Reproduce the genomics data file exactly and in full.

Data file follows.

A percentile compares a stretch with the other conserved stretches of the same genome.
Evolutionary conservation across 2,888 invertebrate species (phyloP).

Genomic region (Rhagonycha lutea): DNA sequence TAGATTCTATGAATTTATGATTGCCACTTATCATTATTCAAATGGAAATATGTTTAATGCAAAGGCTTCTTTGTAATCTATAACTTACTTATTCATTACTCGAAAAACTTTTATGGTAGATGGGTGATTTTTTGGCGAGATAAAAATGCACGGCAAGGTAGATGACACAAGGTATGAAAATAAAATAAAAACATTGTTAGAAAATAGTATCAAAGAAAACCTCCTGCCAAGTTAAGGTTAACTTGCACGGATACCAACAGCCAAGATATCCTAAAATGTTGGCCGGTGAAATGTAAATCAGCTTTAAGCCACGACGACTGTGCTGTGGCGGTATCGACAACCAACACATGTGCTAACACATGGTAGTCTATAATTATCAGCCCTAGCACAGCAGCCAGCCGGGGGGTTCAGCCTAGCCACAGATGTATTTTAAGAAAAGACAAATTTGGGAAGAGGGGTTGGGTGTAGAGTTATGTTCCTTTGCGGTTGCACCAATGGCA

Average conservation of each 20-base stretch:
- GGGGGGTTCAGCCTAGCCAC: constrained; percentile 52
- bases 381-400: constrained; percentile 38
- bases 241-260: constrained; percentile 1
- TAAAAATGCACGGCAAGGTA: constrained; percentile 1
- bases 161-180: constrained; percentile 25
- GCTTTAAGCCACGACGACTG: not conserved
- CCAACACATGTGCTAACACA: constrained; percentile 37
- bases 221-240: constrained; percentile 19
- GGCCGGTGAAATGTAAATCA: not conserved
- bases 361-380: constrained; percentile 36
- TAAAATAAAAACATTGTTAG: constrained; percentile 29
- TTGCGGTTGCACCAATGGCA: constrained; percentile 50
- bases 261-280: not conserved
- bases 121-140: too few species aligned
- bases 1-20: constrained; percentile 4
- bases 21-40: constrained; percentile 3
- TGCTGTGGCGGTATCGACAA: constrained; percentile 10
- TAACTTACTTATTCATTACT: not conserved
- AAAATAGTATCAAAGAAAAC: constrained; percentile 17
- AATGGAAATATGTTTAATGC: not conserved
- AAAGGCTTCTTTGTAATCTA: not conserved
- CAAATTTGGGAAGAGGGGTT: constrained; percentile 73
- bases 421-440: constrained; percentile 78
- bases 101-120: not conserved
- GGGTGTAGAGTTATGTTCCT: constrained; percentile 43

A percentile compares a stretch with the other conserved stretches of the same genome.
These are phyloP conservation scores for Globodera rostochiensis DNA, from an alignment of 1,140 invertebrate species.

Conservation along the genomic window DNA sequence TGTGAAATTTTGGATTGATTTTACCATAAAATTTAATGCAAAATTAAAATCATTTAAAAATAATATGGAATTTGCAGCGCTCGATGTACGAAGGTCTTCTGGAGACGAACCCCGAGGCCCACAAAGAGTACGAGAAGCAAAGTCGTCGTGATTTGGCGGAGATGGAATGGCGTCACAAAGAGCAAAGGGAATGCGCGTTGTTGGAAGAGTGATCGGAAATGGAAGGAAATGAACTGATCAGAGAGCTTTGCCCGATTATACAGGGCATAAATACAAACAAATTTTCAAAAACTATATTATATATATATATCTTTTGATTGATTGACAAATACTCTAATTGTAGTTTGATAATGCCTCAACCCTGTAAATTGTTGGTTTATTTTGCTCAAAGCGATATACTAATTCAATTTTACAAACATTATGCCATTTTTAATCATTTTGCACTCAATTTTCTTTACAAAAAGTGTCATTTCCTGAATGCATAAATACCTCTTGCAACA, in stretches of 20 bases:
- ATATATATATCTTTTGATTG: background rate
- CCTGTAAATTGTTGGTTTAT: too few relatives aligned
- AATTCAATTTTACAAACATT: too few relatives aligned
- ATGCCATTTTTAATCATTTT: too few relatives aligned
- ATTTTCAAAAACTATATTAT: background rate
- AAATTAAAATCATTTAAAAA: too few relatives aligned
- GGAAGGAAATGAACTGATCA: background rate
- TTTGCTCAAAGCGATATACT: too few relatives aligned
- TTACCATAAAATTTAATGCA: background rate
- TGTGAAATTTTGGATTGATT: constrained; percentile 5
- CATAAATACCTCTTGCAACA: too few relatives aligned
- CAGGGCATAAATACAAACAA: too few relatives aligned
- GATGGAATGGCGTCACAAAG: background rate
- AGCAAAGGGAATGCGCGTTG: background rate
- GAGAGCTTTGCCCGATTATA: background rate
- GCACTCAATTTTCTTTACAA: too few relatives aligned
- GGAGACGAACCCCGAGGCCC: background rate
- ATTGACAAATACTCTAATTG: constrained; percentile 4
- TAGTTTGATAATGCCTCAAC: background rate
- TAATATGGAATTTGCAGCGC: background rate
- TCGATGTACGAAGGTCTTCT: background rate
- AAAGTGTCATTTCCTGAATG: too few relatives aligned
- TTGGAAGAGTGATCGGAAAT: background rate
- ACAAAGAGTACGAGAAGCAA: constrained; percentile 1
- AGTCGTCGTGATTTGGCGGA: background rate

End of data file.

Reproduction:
A percentile compares a stretch with the other conserved stretches of the same genome.
Evolutionary conservation across 2,888 invertebrate species (phyloP).

Genomic region (Rhagonycha lutea): DNA sequence TAGATTCTATGAATTTATGATTGCCACTTATCATTATTCAAATGGAAATATGTTTAATGCAAAGGCTTCTTTGTAATCTATAACTTACTTATTCATTACTCGAAAAACTTTTATGGTAGATGGGTGATTTTTTGGCGAGATAAAAATGCACGGCAAGGTAGATGACACAAGGTATGAAAATAAAATAAAAACATTGTTAGAAAATAGTATCAAAGAAAACCTCCTGCCAAGTTAAGGTTAACTTGCACGGATACCAACAGCCAAGATATCCTAAAATGTTGGCCGGTGAAATGTAAATCAGCTTTAAGCCACGACGACTGTGCTGTGGCGGTATCGACAACCAACACATGTGCTAACACATGGTAGTCTATAATTATCAGCCCTAGCACAGCAGCCAGCCGGGGGGTTCAGCCTAGCCACAGATGTATTTTAAGAAAAGACAAATTTGGGAAGAGGGGTTGGGTGTAGAGTTATGTTCCTTTGCGGTTGCACCAATGGCA

Average conservation of each 20-base stretch:
- GGGGGGTTCAGCCTAGCCAC: constrained; percentile 52
- bases 381-400: constrained; percentile 38
- bases 241-260: constrained; percentile 1
- TAAAAATGCACGGCAAGGTA: constrained; percentile 1
- bases 161-180: constrained; percentile 25
- GCTTTAAGCCACGACGACTG: not conserved
- CCAACACATGTGCTAACACA: constrained; percentile 37
- bases 221-240: constrained; percentile 19
- GGCCGGTGAAATGTAAATCA: not conserved
- bases 361-380: constrained; percentile 36
- TAAAATAAAAACATTGTTAG: constrained; percentile 29
- TTGCGGTTGCACCAATGGCA: constrained; percentile 50
- bases 261-280: not conserved
- bases 121-140: too few species aligned
- bases 1-20: constrained; percentile 4
- bases 21-40: constrained; percentile 3
- TGCTGTGGCGGTATCGACAA: constrained; percentile 10
- TAACTTACTTATTCATTACT: not conserved
- AAAATAGTATCAAAGAAAAC: constrained; percentile 17
- AATGGAAATATGTTTAATGC: not conserved
- AAAGGCTTCTTTGTAATCTA: not conserved
- CAAATTTGGGAAGAGGGGTT: constrained; percentile 73
- bases 421-440: constrained; percentile 78
- bases 101-120: not conserved
- GGGTGTAGAGTTATGTTCCT: constrained; percentile 43

A percentile compares a stretch with the other conserved stretches of the same genome.
These are phyloP conservation scores for Globodera rostochiensis DNA, from an alignment of 1,140 invertebrate species.

Conservation along the genomic window DNA sequence TGTGAAATTTTGGATTGATTTTACCATAAAATTTAATGCAAAATTAAAATCATTTAAAAATAATATGGAATTTGCAGCGCTCGATGTACGAAGGTCTTCTGGAGACGAACCCCGAGGCCCACAAAGAGTACGAGAAGCAAAGTCGTCGTGATTTGGCGGAGATGGAATGGCGTCACAAAGAGCAAAGGGAATGCGCGTTGTTGGAAGAGTGATCGGAAATGGAAGGAAATGAACTGATCAGAGAGCTTTGCCCGATTATACAGGGCATAAATACAAACAAATTTTCAAAAACTATATTATATATATATATCTTTTGATTGATTGACAAATACTCTAATTGTAGTTTGATAATGCCTCAACCCTGTAAATTGTTGGTTTATTTTGCTCAAAGCGATATACTAATTCAATTTTACAAACATTATGCCATTTTTAATCATTTTGCACTCAATTTTCTTTACAAAAAGTGTCATTTCCTGAATGCATAAATACCTCTTGCAACA, in stretches of 20 bases:
- ATATATATATCTTTTGATTG: background rate
- CCTGTAAATTGTTGGTTTAT: too few relatives aligned
- AATTCAATTTTACAAACATT: too few relatives aligned
- ATGCCATTTTTAATCATTTT: too few relatives aligned
- ATTTTCAAAAACTATATTAT: background rate
- AAATTAAAATCATTTAAAAA: too few relatives aligned
- GGAAGGAAATGAACTGATCA: background rate
- TTTGCTCAAAGCGATATACT: too few relatives aligned
- TTACCATAAAATTTAATGCA: background rate
- TGTGAAATTTTGGATTGATT: constrained; percentile 5
- CATAAATACCTCTTGCAACA: too few relatives aligned
- CAGGGCATAAATACAAACAA: too few relatives aligned
- GATGGAATGGCGTCACAAAG: background rate
- AGCAAAGGGAATGCGCGTTG: background rate
- GAGAGCTTTGCCCGATTATA: background rate
- GCACTCAATTTTCTTTACAA: too few relatives aligned
- GGAGACGAACCCCGAGGCCC: background rate
- ATTGACAAATACTCTAATTG: constrained; percentile 4
- TAGTTTGATAATGCCTCAAC: background rate
- TAATATGGAATTTGCAGCGC: background rate
- TCGATGTACGAAGGTCTTCT: background rate
- AAAGTGTCATTTCCTGAATG: too few relatives aligned
- TTGGAAGAGTGATCGGAAAT: background rate
- ACAAAGAGTACGAGAAGCAA: constrained; percentile 1
- AGTCGTCGTGATTTGGCGGA: background rate